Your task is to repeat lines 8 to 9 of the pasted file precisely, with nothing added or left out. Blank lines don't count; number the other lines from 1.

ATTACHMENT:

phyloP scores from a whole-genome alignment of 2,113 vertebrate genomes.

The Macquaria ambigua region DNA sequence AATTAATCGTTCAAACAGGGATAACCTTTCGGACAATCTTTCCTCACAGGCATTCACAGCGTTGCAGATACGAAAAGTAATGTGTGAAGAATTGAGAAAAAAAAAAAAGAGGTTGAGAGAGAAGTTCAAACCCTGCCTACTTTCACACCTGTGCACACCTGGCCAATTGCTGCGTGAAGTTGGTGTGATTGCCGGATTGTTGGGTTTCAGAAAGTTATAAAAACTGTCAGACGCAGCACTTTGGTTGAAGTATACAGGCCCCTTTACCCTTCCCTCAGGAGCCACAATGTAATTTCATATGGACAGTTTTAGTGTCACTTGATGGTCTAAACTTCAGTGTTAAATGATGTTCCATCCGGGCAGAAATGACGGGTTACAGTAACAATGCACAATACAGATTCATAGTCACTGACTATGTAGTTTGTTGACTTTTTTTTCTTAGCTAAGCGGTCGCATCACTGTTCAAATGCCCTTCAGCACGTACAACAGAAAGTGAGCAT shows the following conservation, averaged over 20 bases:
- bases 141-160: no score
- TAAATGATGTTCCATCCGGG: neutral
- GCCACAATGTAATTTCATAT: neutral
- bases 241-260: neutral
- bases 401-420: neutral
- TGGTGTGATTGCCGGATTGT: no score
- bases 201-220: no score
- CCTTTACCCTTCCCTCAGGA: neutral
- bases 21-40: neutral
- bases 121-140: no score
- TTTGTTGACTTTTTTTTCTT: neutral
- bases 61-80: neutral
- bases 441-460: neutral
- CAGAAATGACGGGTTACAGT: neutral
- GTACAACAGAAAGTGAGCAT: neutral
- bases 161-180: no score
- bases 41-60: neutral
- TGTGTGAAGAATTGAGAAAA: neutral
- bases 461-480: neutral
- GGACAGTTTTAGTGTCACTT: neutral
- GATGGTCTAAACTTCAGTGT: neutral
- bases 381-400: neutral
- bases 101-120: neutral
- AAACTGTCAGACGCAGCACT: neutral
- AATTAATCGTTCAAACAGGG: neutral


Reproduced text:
- TGGTGTGATTGCCGGATTGT: no score
- bases 201-220: no score